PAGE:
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Rado Pezdir’s New Book, The Parallel Mechanism, Is Coming Soon: More Than 600 Pages of Exposed Business and Financial Crimes of the Communists Between 1945 and 2020!

A new book by the economist and archive researcher Dr Rado Pezdir is coming in September, in which he has tackled the parallel economy of the new ruling class from 1945 to 2020. In it, he presents the Yugoslavia’s State Secretary Administration’s financial network of off-shore companies, developed by Niko Kavčič, and then continues with the actions of Janez Zemljarič, Drago Isajlović, Milan Kučan, and the new generation of transitional tycoons – Darko Horvat. All of them were characterised by the depletion of the Slovenian economy and the banking system. The book will be a real bomb for the criminals who have never been held accountable for their actions due to the continuous political support they have been receiving. Now is the time for the people to learn about them. 

At the end of September, a new book by the economist Dr Rado Pezdir, entitled The Parallel Mechanism of the Deep State, is coming out. “The book is now in print! Six hundred and twenty-four pages about the epic parallel mechanism from 1945 to 2020 will soon be waiting for you,” the author announced on Twitter. Among other things, the book also reveals the structure of Darko Horvat’s business network during the time of the finalisation of credit depletion from the Slovenian banking system. Economist Dr Pezdir has previously already written about how Horvat, the co-owner of the bank and the well-known business system Aktiva, created 170 million euros of debt by depleting his own holding company and hiding the ownership in tax havens. Pezdir has also previously explained how Horvat created a network of companies among which borrowed money circulated freely, and his system was basically very simple. He built such an extensive network of companies that took each other over, changed names, addresses, and even countries that it soon became completely unclear to all but those who actually built this network, where the capital was being hidden. The funds, however, entered this network, which was constantly changing, through bank loans.

We have previously already written about how Horvat also played one of the key roles in the Faktor bank – he had his share in it, which he owned through the Aktiv invest and the straw Swiss company Hiram Holdings. He also used his role to strengthen his financial network Aktiva Investments. The new network inside the Faktor bank was then created by Horvat and Andrej Ručigaj through the gardening company Vrtnarija Lada. This company was also associated with Aktiva holding. IN 2008, another six million euros thus trickled from the Faktor bank to the company. The loans were, once again, approved by Horvat and Ručigaj. However, they committed another scam in 2010, when they arranged the extension of a loan of more than ten million euros for the Dutch Aktiva Holdings by pushing it into bankruptcy under another name, CG Venture.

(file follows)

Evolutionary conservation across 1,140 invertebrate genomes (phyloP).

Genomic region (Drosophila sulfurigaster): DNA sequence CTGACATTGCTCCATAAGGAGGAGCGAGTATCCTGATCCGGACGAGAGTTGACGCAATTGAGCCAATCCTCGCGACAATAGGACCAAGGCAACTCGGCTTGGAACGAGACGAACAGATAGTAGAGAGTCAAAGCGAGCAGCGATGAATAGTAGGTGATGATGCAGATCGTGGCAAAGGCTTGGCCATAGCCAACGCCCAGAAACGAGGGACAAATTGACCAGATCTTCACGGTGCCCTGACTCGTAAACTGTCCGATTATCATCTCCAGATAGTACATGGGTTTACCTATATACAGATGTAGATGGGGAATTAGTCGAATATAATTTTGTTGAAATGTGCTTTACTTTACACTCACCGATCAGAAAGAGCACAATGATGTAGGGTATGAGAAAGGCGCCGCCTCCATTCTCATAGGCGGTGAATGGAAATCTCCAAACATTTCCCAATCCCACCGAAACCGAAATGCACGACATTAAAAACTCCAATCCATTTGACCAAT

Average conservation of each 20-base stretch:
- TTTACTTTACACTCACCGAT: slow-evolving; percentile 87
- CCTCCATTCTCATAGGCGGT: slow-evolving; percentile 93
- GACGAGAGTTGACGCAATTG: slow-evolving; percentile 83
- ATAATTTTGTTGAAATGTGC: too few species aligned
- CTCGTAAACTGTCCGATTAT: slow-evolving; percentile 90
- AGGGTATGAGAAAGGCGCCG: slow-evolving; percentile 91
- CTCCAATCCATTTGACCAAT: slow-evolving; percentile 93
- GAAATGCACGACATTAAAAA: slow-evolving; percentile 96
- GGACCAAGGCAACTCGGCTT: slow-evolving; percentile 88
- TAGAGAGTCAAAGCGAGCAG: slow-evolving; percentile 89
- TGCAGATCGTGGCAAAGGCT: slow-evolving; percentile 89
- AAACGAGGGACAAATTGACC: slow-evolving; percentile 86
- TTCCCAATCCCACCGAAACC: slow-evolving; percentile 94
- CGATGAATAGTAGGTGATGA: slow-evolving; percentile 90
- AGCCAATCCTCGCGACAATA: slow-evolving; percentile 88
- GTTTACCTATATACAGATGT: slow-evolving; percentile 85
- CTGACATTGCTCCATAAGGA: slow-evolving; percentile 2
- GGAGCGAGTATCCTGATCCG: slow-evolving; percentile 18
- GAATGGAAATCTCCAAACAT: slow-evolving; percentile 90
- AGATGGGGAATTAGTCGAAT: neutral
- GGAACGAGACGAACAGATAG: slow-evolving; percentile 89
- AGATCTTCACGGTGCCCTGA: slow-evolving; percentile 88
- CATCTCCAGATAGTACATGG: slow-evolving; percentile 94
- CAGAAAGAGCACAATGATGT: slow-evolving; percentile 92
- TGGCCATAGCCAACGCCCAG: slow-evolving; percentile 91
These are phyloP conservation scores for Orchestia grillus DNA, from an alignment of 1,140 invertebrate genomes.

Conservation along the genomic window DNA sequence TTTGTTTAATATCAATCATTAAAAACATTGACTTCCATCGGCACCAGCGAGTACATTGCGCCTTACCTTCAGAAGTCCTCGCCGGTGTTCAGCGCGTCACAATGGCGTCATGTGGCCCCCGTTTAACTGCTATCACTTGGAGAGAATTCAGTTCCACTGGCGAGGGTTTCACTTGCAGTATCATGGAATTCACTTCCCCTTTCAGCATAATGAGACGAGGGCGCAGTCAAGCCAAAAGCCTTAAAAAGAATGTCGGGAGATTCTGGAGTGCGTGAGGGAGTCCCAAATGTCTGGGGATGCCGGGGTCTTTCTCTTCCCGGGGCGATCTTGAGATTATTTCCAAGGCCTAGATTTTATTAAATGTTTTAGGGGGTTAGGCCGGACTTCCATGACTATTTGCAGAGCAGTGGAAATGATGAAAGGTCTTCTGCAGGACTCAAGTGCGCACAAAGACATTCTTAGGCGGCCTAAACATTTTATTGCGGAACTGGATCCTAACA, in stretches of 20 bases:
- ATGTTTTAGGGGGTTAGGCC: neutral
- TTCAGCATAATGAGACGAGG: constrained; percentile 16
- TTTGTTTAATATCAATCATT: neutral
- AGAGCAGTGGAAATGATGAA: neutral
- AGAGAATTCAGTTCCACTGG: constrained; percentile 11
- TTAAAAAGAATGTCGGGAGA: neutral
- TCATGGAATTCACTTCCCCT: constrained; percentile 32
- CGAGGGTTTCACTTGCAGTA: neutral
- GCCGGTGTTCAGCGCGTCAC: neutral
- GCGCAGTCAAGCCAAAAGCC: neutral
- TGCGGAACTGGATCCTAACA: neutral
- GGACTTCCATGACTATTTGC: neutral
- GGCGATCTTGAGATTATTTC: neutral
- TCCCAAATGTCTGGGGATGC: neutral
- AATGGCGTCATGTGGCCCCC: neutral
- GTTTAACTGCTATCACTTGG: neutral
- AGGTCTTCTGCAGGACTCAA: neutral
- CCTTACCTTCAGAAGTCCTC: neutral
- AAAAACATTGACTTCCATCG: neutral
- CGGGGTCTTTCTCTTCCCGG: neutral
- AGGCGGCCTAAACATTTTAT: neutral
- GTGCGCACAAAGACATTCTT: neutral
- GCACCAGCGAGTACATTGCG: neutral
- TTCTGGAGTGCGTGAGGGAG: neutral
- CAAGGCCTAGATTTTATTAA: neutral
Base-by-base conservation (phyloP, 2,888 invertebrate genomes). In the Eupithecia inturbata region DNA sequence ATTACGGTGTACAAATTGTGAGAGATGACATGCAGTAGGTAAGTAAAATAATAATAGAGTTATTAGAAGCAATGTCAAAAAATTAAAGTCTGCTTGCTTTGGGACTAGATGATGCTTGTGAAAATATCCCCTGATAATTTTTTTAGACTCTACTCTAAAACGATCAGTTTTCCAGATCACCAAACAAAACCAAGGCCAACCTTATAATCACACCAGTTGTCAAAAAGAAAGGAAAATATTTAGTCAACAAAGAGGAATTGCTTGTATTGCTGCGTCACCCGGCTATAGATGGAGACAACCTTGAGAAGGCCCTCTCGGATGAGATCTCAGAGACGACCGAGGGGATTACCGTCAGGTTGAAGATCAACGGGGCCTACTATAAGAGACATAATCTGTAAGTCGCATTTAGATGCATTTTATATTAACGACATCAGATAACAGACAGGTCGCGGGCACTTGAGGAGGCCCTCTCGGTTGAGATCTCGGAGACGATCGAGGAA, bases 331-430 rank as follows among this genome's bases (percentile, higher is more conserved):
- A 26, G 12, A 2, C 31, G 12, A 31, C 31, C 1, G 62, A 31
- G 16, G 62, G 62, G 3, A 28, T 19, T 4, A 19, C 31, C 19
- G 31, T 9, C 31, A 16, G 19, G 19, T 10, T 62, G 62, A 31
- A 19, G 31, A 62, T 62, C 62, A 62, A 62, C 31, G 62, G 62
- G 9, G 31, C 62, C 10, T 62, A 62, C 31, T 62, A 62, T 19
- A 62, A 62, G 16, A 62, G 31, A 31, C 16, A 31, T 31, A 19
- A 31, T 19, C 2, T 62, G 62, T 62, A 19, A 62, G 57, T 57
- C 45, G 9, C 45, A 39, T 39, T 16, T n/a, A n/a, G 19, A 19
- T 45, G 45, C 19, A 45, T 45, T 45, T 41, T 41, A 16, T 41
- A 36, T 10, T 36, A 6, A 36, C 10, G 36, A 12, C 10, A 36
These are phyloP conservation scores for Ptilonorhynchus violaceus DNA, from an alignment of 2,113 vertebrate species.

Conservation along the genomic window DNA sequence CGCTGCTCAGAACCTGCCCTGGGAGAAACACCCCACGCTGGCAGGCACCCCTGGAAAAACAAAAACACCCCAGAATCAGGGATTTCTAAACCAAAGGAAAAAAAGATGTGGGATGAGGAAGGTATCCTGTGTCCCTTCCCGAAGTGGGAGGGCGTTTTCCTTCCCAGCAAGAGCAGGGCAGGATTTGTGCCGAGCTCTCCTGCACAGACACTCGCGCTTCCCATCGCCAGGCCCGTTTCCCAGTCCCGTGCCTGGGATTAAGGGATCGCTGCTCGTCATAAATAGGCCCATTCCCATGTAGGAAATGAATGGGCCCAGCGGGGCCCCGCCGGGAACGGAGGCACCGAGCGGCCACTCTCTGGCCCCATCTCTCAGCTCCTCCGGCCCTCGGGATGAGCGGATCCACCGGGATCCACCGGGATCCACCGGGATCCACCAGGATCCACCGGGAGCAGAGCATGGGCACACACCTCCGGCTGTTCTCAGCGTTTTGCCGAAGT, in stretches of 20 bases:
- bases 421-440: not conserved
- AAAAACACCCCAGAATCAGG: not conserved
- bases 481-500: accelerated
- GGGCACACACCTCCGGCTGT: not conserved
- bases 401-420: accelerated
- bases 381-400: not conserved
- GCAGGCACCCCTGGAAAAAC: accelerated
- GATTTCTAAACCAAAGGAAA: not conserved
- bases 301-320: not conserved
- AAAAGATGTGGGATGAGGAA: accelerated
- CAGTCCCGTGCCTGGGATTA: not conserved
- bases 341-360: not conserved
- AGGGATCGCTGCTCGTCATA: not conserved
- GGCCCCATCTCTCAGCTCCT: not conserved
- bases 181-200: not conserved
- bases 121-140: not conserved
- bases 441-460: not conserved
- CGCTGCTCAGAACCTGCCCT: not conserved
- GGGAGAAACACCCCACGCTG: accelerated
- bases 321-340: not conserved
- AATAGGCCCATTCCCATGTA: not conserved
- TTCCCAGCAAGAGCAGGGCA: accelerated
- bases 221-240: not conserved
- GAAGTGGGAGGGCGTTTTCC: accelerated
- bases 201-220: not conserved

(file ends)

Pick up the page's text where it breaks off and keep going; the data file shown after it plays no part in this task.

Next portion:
In the book, you will find proof of the many thefts of the transitional tycoon
“In order to better understand what schemes Horvat was implementing, let us take a quick look at the already well-known example of the transfer of a loan from the company Aktiva Investments to Vrtnarija Lada,” Dr Pezdir suggests in his book. With the permission of the creditor, the Aktiva Investments company transferred the million-euro loan it received from one of the Slovenian banks to the company Vrtnarija Lada. We can only speculate why this was done, but the most likely scenario is that this made it possible for Aktiva Investments to obtain new loans. But Vrtnarija Lada was not even creditworthy at the time, according to its business statements, Pezdir pointed out, adding that it was unable to repay the loan which was transferred to the company with the knowledge of the bank. The company had no income and was not going to get any because it was operating poorly. It was constantly recording a loss, and its total assets were in the form of inventories, which were being tossed around the balance sheet year after year. So technically, they did have something they could have sold, but they could never do that, and they were not even doing business. And finally, even if the company sold out the stock, the transferred credit would have never been repaid. “It is hard to say that the bank did not know about this, because you can quickly find out for yourself that the opposite is true, if you look for the company Vrtnarija Lado in the Gvin register, and look at their business statements,” is just one of the many findings from Pezdir’s book.

“What we have to acknowledge when it comes to Horvat is that he has a very good understanding of human nature, as the ability to process very complex constructions is limited in humans. Thus, over time, practically everyone lost track of the money they lent him, and they lived in the illusion that at least the credit insurances are adequate,” Dr Pezdir also wrote in his new book, adding that in such transactions, insurance was not even a thing at the time.

Sara Bertoncelj

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